OBJECTIVES: To determine whether middle-aged persons with depressive symptoms are at higher risk for developing activity of daily living (ADL) and mobility limitations as they advance into older age than those without.
DESIGN: Prospective cohort study.
SETTING: The Health and Retirement Study (HRS), a nationally representative sample of people aged 50 to 61.
PARTICIPANTS: Seven thousand two hundred seven community living participants in the 1992 wave of the HRS.
MEASUREMENTS: Depressive symptoms were measured using the 11-item Center for Epidemiologic Studies Depression Scale (CES-D 11), with scores of 9 or more (out of 33) classified as significant depressive symptoms. Difficulty with five ADLs and basic mobility tasks (walking several blocks or up one flight of stairs) was measured every 2 years through 2006. The primary outcome was persistent difficulty with ADLs or mobility, defined as difficulty in two consecutive waves.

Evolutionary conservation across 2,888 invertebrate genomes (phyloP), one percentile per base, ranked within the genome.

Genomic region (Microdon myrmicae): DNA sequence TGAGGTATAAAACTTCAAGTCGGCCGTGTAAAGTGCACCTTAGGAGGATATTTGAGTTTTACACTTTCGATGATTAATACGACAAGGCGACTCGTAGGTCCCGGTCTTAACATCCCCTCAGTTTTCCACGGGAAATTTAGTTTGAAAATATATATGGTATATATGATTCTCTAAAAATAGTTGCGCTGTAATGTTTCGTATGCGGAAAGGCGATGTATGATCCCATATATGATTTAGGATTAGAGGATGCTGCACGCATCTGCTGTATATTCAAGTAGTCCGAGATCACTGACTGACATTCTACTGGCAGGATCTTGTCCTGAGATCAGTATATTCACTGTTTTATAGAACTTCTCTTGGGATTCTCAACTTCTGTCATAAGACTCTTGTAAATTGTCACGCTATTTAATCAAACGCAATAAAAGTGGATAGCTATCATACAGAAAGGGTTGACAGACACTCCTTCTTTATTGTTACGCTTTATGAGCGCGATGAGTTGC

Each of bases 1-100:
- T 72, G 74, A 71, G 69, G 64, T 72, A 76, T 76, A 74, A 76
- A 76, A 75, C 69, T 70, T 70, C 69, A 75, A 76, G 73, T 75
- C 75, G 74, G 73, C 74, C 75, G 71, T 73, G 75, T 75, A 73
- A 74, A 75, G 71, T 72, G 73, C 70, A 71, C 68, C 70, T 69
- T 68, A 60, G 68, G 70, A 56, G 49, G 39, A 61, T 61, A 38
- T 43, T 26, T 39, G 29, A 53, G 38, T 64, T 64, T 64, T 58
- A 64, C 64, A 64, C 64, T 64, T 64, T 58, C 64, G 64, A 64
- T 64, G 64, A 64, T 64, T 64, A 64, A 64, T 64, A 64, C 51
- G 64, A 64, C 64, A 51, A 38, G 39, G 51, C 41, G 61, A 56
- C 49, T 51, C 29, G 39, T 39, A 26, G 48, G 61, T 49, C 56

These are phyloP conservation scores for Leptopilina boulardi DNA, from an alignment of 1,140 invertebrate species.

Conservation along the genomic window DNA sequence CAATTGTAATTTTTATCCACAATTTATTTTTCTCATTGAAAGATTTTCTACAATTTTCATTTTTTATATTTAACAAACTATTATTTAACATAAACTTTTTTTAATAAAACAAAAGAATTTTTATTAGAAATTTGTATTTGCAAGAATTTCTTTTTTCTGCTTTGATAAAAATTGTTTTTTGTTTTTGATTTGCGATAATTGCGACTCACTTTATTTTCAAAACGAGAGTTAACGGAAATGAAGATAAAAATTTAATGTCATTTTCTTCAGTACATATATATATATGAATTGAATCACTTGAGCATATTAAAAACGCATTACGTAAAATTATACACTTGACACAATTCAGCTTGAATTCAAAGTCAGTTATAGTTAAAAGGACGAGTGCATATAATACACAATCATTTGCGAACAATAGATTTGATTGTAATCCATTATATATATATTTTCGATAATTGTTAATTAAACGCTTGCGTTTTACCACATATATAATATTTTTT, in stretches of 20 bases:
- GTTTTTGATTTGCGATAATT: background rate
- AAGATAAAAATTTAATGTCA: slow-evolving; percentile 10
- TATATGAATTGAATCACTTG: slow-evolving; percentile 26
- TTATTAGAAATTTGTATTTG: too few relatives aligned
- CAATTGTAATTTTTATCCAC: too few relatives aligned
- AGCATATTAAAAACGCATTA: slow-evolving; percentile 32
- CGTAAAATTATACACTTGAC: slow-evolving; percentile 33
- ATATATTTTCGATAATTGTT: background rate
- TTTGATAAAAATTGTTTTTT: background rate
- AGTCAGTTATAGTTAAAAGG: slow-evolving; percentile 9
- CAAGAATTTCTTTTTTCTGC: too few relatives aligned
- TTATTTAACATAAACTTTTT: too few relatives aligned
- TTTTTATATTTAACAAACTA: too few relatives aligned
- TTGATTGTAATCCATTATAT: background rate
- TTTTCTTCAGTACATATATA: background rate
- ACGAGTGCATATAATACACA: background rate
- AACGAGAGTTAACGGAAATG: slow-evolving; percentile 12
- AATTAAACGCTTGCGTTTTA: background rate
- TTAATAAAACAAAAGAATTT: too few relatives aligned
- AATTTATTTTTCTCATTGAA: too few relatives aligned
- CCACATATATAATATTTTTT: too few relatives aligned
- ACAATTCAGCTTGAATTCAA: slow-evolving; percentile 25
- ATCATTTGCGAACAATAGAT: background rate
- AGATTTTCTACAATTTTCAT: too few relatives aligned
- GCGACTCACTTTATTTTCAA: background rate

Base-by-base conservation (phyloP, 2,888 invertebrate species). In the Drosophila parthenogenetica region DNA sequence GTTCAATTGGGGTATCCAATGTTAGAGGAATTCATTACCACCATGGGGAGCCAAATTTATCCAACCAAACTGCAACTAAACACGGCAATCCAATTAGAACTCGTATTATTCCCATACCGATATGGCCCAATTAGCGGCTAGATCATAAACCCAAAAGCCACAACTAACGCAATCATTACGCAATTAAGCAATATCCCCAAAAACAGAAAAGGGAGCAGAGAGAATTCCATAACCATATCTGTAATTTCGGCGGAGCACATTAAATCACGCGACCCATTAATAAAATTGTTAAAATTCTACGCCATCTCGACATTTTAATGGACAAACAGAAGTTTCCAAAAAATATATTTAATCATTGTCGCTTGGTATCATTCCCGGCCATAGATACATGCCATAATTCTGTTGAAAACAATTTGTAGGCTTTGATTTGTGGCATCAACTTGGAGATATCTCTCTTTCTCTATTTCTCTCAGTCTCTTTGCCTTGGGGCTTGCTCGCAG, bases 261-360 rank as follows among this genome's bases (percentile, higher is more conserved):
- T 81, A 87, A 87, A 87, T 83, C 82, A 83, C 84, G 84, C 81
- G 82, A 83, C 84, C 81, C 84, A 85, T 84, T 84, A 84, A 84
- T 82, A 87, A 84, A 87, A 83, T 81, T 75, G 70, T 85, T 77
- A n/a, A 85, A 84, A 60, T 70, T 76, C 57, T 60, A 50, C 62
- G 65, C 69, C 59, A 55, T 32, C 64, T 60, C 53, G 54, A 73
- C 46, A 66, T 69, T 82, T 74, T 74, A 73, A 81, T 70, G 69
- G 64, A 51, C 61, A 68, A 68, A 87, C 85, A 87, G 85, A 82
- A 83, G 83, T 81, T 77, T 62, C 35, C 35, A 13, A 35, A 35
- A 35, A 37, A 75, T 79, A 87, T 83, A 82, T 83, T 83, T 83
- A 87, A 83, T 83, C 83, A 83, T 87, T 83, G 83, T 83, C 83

RESULTS: Eight hundred eighty-seven (12%) subjects scored 9 or higher on the CES-D 11 and were classified as having significant depressive symptoms. Over 12 years of follow-up, subjects with depressive symptoms were more likely to reach the primary outcome measure of persistent difficulty with mobility or difficulty with ADL function (45% vs 23%, Cox hazard ratio (HR)=2.33, 95% confidence interval (CI)=2.06–2.63). After adjusting for age, sex, measures of socioeconomic status, comorbid conditions, high body mass index, smoking, exercise, difficulty jogging 1 mile, and difficulty climbing several flights of stairs, the risk was attenuated but still statistically significant (Cox HR=1.44, 95% CI=1.25–1.66).
CONCLUSION: Depressive symptoms independently predict the development of persistent limitations in ADLs and mobility as middle-aged persons advance into later life. Middle-aged persons with depressive symptoms may be at greater risk for losing their functional independence as they age.